Exaflood update

Back in December, we published a post containing a link to some of the excellent analysis Richard McManus has been publishing at ReadWriteWeb on the exponential growth of data taking place all around us, often unnoticed and taken for granted.

Recently, he published a post entitled "The Coming Data Explosion" discussing some very interesting statistics, some of which were presented in a talk by Google's Marissa Mayer* in August of 2009.

These statistics confirm the predictions of Bret Swanson and George Gilder we pointed out to readers in our February 2008 post "Must-read: Unleashing the Exaflood by Bret Swanson and George Gilder."

For example, in Ms Mayer's presentation, she notes (beginning at 19:00 in the talk) that the amount of data on the internet was about 5 Exabytes in 2002 and had grown to 281 Exabytes by August 2009. She also cited analysis concluding that the average web user is uploading about 15 times more data today than the average web user just three years ago.

These statistics confirm the arguments we published throughout the financial downturn that the technological changes currently taking place are too powerful to be derailed by either economic catastrophes or political bungling. There may have been a financial panic in the past three years, but it didn't seem to make much of a dent in the progress of the "Exaflood."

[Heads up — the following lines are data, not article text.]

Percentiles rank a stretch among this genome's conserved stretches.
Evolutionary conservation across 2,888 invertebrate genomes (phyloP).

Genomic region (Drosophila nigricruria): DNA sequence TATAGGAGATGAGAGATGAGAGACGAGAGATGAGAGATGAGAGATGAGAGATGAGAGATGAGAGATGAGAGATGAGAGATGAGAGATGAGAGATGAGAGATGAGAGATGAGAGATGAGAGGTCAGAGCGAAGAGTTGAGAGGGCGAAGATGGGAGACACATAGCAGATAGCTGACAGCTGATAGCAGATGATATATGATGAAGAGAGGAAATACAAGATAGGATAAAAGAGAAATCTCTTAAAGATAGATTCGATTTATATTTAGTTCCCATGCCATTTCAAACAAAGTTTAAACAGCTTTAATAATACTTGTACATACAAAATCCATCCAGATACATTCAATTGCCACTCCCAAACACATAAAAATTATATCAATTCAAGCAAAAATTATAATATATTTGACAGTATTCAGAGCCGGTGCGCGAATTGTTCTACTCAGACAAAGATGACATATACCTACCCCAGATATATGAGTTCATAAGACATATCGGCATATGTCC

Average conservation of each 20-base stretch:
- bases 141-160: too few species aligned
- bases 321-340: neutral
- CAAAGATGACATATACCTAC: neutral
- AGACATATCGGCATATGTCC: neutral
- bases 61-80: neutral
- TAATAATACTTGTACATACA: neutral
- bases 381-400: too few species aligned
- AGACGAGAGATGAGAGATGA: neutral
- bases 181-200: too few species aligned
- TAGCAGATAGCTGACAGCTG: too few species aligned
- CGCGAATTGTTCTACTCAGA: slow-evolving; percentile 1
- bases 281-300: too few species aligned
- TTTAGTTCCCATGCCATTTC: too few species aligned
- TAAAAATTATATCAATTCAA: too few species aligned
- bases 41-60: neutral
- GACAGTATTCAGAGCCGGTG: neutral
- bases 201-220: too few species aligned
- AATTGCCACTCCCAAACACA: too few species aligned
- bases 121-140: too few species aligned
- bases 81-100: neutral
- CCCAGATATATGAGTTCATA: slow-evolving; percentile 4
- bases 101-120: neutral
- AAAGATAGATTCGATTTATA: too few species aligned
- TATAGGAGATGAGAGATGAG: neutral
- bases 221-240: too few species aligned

This observation is extremely important for discerning investors to understand. There are plenty of negative geopolitical and/or economic developments for the media to focus on at any given time, which distract many investors from noticing tectonic events beneath the surface.

Instead, investors should be asking themselves how they can participate with well-run businesses that are unlocking new value based on those changes. We believe the Exaflood is still in its initial stages, and that investors should take the time to understand it thoroughly.

* The principals of Taylor Frigon Capital Management do not own securities issued by Google (GOOG).

for later posts on this same topic, see also: